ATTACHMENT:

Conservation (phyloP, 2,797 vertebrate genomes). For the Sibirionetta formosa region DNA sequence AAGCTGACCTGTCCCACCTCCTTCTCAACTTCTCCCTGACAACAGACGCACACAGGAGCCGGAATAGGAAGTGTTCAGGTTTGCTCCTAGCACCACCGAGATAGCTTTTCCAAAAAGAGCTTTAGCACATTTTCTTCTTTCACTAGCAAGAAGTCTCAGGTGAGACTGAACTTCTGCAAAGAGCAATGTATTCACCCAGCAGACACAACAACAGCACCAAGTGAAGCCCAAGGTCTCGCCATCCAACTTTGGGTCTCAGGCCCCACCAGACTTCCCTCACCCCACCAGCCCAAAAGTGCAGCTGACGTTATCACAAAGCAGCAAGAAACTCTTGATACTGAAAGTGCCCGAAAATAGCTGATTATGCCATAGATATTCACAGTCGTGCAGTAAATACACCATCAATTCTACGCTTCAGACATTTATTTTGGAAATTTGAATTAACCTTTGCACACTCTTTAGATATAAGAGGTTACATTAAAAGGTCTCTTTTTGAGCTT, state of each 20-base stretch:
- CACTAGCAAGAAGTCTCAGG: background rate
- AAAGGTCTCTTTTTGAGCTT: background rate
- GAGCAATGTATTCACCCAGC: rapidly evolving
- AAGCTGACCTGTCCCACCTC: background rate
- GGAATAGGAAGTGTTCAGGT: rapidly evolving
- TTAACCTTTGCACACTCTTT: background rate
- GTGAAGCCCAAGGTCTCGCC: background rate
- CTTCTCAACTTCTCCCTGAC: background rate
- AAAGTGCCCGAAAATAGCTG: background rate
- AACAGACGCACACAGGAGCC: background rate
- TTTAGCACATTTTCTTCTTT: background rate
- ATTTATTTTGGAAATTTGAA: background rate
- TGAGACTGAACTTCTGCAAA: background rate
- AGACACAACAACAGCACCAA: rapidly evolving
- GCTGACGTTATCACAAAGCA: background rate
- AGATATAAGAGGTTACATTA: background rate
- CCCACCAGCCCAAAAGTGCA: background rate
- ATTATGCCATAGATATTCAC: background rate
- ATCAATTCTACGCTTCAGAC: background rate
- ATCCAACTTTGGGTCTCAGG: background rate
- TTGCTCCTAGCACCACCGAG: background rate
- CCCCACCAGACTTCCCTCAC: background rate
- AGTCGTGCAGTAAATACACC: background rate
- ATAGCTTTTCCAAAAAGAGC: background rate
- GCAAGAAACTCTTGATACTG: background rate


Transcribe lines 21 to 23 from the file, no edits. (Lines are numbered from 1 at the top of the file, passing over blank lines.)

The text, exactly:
- ATCCAACTTTGGGTCTCAGG: background rate
- TTGCTCCTAGCACCACCGAG: background rate
- CCCCACCAGACTTCCCTCAC: background rate